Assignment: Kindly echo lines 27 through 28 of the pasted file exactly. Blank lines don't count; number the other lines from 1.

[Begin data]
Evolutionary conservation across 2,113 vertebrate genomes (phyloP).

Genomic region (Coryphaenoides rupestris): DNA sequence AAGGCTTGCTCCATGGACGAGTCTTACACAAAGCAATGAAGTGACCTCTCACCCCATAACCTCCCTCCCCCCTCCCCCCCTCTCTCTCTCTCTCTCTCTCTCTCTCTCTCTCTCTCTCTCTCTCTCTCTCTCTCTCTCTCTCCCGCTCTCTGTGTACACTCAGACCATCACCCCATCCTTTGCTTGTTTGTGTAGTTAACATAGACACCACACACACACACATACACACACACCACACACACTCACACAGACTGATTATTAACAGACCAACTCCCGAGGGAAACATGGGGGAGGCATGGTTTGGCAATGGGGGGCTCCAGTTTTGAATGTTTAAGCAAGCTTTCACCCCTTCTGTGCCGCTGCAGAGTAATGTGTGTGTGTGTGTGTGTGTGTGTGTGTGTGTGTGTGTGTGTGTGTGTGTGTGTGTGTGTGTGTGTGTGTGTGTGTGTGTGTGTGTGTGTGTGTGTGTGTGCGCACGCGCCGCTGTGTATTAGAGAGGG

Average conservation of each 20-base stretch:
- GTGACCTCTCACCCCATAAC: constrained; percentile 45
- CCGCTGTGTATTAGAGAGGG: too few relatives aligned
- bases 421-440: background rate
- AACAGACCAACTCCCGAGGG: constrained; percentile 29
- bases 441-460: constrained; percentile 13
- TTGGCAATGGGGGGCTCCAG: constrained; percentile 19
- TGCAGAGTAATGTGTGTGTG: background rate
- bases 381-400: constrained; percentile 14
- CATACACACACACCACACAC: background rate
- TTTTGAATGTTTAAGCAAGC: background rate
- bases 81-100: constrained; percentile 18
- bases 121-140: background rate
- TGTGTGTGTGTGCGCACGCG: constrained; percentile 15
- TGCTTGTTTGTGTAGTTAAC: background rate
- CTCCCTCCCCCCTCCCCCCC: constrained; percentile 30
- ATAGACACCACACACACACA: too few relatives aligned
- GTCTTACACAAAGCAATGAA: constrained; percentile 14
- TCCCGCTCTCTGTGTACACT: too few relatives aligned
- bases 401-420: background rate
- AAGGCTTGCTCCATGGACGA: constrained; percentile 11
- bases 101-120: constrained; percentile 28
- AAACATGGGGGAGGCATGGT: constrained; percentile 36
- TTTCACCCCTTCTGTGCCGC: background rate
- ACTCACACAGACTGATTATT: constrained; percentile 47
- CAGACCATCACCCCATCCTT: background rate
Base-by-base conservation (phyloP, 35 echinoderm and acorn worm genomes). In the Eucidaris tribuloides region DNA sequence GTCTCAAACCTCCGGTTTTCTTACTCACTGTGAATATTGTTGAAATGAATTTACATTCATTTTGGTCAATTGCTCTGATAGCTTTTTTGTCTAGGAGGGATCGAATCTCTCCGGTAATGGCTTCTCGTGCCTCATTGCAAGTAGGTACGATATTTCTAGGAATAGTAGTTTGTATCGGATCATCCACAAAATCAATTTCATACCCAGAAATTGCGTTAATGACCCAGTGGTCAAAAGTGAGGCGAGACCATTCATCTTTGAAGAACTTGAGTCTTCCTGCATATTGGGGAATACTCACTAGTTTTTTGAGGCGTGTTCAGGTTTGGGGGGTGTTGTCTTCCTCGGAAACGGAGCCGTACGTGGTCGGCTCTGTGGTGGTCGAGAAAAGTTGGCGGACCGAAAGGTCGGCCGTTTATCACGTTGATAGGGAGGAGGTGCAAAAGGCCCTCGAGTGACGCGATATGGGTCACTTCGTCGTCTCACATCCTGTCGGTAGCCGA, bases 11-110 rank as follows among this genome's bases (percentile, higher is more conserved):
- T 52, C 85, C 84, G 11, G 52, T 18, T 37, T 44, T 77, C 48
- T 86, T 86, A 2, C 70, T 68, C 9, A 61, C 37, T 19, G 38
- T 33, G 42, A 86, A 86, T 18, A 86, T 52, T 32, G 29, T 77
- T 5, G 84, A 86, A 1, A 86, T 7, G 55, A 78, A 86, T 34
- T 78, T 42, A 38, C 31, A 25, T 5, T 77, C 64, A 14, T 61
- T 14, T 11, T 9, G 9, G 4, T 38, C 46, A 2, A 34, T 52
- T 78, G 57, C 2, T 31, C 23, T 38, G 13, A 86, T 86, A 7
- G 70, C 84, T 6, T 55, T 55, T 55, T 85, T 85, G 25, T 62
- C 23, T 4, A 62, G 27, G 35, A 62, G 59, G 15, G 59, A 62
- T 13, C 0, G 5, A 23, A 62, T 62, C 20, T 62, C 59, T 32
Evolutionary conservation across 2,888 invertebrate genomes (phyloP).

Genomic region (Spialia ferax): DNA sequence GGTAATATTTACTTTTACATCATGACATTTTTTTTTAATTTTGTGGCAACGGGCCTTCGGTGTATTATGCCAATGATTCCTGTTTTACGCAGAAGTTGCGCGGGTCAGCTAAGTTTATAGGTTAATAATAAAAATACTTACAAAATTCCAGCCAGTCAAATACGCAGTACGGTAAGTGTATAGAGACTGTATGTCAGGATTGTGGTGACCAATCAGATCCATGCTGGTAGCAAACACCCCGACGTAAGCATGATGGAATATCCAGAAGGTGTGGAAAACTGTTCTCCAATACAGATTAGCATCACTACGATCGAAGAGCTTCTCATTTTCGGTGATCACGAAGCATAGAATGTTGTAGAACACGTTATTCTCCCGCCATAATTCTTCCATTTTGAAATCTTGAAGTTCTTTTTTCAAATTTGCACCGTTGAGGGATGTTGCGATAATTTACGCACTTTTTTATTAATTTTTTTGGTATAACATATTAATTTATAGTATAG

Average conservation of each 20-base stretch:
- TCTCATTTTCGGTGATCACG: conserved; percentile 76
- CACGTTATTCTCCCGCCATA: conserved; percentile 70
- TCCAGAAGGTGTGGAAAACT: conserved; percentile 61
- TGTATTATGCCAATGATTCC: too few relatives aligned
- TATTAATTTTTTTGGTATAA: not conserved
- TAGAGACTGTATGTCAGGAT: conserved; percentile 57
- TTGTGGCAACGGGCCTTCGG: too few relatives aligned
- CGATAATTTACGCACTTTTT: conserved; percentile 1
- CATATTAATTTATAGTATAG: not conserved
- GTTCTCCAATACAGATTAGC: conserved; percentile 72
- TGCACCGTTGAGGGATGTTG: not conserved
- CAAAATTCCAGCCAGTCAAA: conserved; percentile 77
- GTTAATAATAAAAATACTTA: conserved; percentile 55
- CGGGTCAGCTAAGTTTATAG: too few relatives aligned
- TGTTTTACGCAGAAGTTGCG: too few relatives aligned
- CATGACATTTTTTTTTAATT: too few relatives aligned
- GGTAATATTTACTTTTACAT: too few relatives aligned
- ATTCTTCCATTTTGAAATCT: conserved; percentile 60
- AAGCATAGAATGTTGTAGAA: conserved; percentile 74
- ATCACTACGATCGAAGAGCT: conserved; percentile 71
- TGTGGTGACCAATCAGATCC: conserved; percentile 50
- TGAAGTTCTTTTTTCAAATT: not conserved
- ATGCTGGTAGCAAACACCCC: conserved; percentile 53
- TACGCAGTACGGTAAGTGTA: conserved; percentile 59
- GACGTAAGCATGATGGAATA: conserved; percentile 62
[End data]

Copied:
- ACTCACACAGACTGATTATT: constrained; percentile 47
- CAGACCATCACCCCATCCTT: background rate